Government saddened by suicide statistics
Prime Minister Jacinda Ardern and Health Minister Dr David Clark say provisional data on suicides for the 2017/18 year is sobering and underlines just how much work we have to do to improve our mental health and wellbeing.
“It is a tragedy that so many New Zealanders took their lives in a single year,” Jacinda Ardern said.
“Behind each of those statistics is not just a life lost, but a devastated family and a shattered community.
“It is critically important that people – wherever they are in the country – can access help when they need it. We know we need to do more to make sure that happens.
“We must keep reminding each other that it’s not wrong or weak to talk about how we are feeling, but vital to our mental health. Sadly there is still stigma around doing that.
Health Minister Dr David Clark said he had made mental health a priority for the Government.
“In the Coalition Government’s first 100 days we responded to the public call for an Inquiry into Mental Health and Addiction.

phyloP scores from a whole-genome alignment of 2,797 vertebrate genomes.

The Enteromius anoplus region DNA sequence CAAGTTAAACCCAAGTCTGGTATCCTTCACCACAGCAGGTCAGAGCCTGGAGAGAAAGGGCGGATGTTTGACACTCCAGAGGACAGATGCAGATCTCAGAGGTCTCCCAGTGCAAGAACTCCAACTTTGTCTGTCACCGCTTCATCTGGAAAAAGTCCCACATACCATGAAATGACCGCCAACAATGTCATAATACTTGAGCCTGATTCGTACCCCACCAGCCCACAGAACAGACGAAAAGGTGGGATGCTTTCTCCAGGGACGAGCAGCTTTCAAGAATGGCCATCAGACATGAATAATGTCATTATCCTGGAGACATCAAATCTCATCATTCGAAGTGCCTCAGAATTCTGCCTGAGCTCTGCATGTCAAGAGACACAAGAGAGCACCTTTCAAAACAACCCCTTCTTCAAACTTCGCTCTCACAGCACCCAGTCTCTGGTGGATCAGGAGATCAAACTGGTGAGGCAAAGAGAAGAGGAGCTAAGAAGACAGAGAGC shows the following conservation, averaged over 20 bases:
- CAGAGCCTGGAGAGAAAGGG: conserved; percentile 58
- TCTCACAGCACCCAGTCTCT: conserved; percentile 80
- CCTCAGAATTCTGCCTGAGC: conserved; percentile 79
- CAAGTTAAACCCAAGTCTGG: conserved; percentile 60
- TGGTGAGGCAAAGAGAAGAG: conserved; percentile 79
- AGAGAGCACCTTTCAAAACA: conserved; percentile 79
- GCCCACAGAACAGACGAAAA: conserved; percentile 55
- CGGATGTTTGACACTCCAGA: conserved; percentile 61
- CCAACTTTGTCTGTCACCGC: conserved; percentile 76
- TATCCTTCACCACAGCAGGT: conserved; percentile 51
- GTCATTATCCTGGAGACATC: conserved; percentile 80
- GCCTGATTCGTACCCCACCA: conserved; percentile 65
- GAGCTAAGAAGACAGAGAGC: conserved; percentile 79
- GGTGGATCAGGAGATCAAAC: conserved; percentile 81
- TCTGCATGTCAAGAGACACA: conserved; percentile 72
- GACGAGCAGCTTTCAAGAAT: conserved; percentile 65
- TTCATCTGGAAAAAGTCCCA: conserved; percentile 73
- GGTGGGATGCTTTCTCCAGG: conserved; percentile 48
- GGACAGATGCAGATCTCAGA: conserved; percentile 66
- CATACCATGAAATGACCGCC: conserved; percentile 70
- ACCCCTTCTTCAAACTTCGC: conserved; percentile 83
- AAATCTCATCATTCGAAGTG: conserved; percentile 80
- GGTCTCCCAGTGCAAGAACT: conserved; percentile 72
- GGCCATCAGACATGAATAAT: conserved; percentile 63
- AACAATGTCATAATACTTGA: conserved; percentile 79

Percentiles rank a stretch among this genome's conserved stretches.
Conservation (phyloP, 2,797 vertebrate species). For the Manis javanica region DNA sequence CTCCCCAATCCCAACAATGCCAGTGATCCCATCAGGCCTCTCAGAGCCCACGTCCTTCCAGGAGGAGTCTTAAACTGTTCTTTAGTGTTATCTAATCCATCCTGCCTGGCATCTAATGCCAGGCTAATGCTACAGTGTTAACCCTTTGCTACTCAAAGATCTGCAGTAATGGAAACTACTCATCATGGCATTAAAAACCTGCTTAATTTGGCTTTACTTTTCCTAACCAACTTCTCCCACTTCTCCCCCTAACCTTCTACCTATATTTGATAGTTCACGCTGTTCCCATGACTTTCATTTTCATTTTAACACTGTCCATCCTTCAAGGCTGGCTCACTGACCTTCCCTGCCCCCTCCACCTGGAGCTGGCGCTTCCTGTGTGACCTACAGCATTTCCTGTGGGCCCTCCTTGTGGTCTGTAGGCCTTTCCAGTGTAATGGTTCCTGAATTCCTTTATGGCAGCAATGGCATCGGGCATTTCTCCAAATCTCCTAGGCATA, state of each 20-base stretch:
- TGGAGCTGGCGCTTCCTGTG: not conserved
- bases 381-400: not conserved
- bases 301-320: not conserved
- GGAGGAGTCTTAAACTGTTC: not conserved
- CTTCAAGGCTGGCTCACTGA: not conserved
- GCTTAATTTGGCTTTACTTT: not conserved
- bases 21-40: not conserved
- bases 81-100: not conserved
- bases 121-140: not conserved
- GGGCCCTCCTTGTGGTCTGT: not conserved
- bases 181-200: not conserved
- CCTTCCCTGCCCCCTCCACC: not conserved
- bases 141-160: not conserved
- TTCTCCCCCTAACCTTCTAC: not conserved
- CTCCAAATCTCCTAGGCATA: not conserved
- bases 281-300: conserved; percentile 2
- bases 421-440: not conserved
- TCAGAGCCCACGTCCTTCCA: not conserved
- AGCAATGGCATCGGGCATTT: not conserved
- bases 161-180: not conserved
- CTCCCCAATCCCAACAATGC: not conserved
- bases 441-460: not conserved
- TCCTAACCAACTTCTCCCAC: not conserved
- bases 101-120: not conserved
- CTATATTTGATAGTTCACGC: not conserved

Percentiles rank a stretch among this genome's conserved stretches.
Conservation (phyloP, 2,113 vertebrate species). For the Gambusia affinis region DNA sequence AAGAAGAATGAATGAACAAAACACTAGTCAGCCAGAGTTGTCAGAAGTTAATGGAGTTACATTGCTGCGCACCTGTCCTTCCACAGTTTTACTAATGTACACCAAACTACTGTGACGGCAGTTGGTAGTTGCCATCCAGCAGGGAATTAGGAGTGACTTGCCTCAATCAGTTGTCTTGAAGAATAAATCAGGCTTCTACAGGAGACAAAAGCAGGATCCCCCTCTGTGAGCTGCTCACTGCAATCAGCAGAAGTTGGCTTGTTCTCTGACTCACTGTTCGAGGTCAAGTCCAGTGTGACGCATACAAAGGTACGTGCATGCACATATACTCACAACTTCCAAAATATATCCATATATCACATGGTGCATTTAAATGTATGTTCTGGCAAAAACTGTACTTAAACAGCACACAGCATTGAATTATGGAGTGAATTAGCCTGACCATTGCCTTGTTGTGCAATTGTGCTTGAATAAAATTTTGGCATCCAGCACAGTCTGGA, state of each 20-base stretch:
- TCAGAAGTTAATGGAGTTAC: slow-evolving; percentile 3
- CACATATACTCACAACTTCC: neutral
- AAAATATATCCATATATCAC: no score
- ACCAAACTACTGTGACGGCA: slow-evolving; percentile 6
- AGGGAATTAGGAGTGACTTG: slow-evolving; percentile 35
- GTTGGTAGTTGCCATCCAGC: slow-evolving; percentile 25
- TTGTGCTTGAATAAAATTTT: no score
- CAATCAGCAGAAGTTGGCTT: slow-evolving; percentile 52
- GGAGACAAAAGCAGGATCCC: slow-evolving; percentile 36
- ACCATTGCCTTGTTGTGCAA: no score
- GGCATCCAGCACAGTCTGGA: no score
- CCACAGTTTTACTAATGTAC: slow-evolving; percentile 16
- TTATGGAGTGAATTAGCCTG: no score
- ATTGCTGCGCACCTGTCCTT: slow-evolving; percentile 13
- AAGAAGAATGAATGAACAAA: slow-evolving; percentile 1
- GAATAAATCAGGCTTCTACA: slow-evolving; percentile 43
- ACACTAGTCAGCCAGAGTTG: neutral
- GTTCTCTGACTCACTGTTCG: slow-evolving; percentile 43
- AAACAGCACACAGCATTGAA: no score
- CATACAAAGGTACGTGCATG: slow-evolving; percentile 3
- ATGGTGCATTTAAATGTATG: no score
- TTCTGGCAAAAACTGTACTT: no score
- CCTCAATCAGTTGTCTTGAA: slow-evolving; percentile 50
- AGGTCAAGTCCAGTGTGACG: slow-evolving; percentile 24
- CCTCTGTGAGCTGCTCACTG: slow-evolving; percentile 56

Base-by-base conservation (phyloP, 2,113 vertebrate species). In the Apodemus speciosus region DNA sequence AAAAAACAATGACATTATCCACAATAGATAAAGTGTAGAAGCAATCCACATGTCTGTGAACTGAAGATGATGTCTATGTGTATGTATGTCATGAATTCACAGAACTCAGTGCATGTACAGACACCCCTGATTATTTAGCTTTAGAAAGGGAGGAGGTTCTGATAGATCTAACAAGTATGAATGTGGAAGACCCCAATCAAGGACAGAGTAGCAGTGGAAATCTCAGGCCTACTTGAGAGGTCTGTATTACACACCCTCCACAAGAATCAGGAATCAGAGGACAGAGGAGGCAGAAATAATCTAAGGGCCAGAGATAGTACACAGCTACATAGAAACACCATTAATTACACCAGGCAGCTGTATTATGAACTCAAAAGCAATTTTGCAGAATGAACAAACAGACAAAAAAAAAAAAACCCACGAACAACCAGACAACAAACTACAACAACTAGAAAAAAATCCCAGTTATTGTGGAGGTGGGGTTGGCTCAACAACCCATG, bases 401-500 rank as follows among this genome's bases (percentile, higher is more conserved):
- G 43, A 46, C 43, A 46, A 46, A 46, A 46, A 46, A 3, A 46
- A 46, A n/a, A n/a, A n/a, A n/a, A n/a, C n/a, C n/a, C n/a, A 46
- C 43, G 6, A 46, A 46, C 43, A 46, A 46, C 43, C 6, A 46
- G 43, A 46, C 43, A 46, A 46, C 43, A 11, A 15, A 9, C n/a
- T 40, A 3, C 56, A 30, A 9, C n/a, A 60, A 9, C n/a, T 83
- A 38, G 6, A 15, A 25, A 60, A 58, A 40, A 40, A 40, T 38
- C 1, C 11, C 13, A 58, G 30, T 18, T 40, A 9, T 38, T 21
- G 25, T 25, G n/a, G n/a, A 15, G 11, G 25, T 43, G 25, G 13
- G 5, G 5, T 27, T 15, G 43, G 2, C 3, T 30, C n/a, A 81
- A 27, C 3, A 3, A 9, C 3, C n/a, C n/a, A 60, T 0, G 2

“I gave the Inquiry a strong direction by ensuring its terms of reference included an examination of current work on suicide prevention and support for those close to someone who has taken their own life.
“The Inquiry was also given deliberately wide terms of reference so that it could look at everything from the drivers of mental health issues to the provision of mental health services and the wider community response to these issues.
“These are incredibly complex and difficult issues. No one should pretend there are easy answers – but I am confident the Inquiry will come back with robust and far-reaching recommendations when it reports at the end of October,” said David Clark.
NOTE: The Government has launched a number of mental health initiatives while the Inquiry has been underway. These include:
• Extending school based health services to an extra 24,000 students in decile 4 secondary schools.
• Putting dedicated mental health support in primary and intermediate schools in Kaikoura and Canterbury through the Mana Ake programme.
• Launching the Integrated Therapies pilot for 18 to 25 year olds, aimed at those with mild to moderate mental health needs.
• The Government has funded new drug and detox facilities at Auckland City Mission and a six-unit secure facility to provide individualised care for some of our most vulnerable and high-needs intellectual disability and mental health patients.
• Budget 2018 also made going to the doctor cheaper for almost 600,000 people from December, so that more people can get the help they need when they need it.